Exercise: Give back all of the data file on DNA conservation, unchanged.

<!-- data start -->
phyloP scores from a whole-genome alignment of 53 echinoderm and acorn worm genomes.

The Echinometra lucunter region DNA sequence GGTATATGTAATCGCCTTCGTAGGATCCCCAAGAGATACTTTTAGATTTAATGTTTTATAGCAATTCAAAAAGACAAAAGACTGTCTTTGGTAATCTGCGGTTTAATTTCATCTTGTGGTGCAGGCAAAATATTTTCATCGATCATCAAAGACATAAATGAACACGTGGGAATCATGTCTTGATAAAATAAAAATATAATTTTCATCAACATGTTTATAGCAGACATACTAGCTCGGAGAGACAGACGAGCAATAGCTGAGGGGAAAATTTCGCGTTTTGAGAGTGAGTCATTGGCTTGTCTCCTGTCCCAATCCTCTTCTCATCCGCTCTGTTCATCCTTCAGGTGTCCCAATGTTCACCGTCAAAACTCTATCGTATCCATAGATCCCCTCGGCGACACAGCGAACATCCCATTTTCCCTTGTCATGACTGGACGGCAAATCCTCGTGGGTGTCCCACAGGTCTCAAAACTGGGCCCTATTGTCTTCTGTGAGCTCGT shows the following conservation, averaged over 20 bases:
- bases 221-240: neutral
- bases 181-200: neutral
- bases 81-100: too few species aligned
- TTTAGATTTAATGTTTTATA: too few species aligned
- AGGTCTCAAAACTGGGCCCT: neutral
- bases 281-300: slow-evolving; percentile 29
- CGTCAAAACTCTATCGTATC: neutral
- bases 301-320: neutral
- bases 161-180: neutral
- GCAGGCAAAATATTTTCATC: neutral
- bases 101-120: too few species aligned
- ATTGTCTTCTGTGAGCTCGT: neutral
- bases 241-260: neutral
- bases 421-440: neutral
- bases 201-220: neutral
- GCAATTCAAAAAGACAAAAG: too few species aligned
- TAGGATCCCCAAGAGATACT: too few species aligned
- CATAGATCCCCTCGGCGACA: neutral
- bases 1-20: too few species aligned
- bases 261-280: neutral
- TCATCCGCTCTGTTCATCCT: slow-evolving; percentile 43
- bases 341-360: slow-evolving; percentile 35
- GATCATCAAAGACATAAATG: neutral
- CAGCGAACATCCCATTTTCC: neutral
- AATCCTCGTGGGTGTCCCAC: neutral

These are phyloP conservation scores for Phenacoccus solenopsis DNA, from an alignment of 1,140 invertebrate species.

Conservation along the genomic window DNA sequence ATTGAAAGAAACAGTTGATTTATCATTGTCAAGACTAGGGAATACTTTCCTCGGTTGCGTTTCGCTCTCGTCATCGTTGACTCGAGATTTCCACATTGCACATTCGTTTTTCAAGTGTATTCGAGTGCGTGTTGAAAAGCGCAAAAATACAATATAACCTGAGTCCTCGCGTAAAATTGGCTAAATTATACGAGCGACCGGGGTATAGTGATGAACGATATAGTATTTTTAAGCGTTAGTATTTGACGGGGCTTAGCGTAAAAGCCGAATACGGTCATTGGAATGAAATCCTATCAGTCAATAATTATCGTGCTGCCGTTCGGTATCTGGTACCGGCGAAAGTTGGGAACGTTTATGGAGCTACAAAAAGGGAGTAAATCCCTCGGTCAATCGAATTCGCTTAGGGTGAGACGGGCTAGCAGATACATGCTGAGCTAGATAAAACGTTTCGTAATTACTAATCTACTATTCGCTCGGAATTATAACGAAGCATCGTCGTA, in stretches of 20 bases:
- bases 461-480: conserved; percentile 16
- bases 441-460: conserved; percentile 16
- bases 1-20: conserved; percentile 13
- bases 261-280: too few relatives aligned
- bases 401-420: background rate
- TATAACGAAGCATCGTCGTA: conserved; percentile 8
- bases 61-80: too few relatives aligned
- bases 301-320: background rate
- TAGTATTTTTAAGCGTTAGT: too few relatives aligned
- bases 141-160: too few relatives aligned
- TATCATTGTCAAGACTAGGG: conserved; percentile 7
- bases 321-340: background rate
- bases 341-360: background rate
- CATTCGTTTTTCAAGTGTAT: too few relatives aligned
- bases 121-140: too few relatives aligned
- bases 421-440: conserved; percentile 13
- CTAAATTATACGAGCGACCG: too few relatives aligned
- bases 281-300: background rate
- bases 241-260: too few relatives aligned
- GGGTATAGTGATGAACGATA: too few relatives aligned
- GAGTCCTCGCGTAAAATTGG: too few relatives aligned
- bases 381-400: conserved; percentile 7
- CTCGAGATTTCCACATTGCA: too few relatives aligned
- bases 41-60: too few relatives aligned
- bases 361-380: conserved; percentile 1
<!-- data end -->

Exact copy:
phyloP scores from a whole-genome alignment of 53 echinoderm and acorn worm genomes.

The Echinometra lucunter region DNA sequence GGTATATGTAATCGCCTTCGTAGGATCCCCAAGAGATACTTTTAGATTTAATGTTTTATAGCAATTCAAAAAGACAAAAGACTGTCTTTGGTAATCTGCGGTTTAATTTCATCTTGTGGTGCAGGCAAAATATTTTCATCGATCATCAAAGACATAAATGAACACGTGGGAATCATGTCTTGATAAAATAAAAATATAATTTTCATCAACATGTTTATAGCAGACATACTAGCTCGGAGAGACAGACGAGCAATAGCTGAGGGGAAAATTTCGCGTTTTGAGAGTGAGTCATTGGCTTGTCTCCTGTCCCAATCCTCTTCTCATCCGCTCTGTTCATCCTTCAGGTGTCCCAATGTTCACCGTCAAAACTCTATCGTATCCATAGATCCCCTCGGCGACACAGCGAACATCCCATTTTCCCTTGTCATGACTGGACGGCAAATCCTCGTGGGTGTCCCACAGGTCTCAAAACTGGGCCCTATTGTCTTCTGTGAGCTCGT shows the following conservation, averaged over 20 bases:
- bases 221-240: neutral
- bases 181-200: neutral
- bases 81-100: too few species aligned
- TTTAGATTTAATGTTTTATA: too few species aligned
- AGGTCTCAAAACTGGGCCCT: neutral
- bases 281-300: slow-evolving; percentile 29
- CGTCAAAACTCTATCGTATC: neutral
- bases 301-320: neutral
- bases 161-180: neutral
- GCAGGCAAAATATTTTCATC: neutral
- bases 101-120: too few species aligned
- ATTGTCTTCTGTGAGCTCGT: neutral
- bases 241-260: neutral
- bases 421-440: neutral
- bases 201-220: neutral
- GCAATTCAAAAAGACAAAAG: too few species aligned
- TAGGATCCCCAAGAGATACT: too few species aligned
- CATAGATCCCCTCGGCGACA: neutral
- bases 1-20: too few species aligned
- bases 261-280: neutral
- TCATCCGCTCTGTTCATCCT: slow-evolving; percentile 43
- bases 341-360: slow-evolving; percentile 35
- GATCATCAAAGACATAAATG: neutral
- CAGCGAACATCCCATTTTCC: neutral
- AATCCTCGTGGGTGTCCCAC: neutral

These are phyloP conservation scores for Phenacoccus solenopsis DNA, from an alignment of 1,140 invertebrate species.

Conservation along the genomic window DNA sequence ATTGAAAGAAACAGTTGATTTATCATTGTCAAGACTAGGGAATACTTTCCTCGGTTGCGTTTCGCTCTCGTCATCGTTGACTCGAGATTTCCACATTGCACATTCGTTTTTCAAGTGTATTCGAGTGCGTGTTGAAAAGCGCAAAAATACAATATAACCTGAGTCCTCGCGTAAAATTGGCTAAATTATACGAGCGACCGGGGTATAGTGATGAACGATATAGTATTTTTAAGCGTTAGTATTTGACGGGGCTTAGCGTAAAAGCCGAATACGGTCATTGGAATGAAATCCTATCAGTCAATAATTATCGTGCTGCCGTTCGGTATCTGGTACCGGCGAAAGTTGGGAACGTTTATGGAGCTACAAAAAGGGAGTAAATCCCTCGGTCAATCGAATTCGCTTAGGGTGAGACGGGCTAGCAGATACATGCTGAGCTAGATAAAACGTTTCGTAATTACTAATCTACTATTCGCTCGGAATTATAACGAAGCATCGTCGTA, in stretches of 20 bases:
- bases 461-480: conserved; percentile 16
- bases 441-460: conserved; percentile 16
- bases 1-20: conserved; percentile 13
- bases 261-280: too few relatives aligned
- bases 401-420: background rate
- TATAACGAAGCATCGTCGTA: conserved; percentile 8
- bases 61-80: too few relatives aligned
- bases 301-320: background rate
- TAGTATTTTTAAGCGTTAGT: too few relatives aligned
- bases 141-160: too few relatives aligned
- TATCATTGTCAAGACTAGGG: conserved; percentile 7
- bases 321-340: background rate
- bases 341-360: background rate
- CATTCGTTTTTCAAGTGTAT: too few relatives aligned
- bases 121-140: too few relatives aligned
- bases 421-440: conserved; percentile 13
- CTAAATTATACGAGCGACCG: too few relatives aligned
- bases 281-300: background rate
- bases 241-260: too few relatives aligned
- GGGTATAGTGATGAACGATA: too few relatives aligned
- GAGTCCTCGCGTAAAATTGG: too few relatives aligned
- bases 381-400: conserved; percentile 7
- CTCGAGATTTCCACATTGCA: too few relatives aligned
- bases 41-60: too few relatives aligned
- bases 361-380: conserved; percentile 1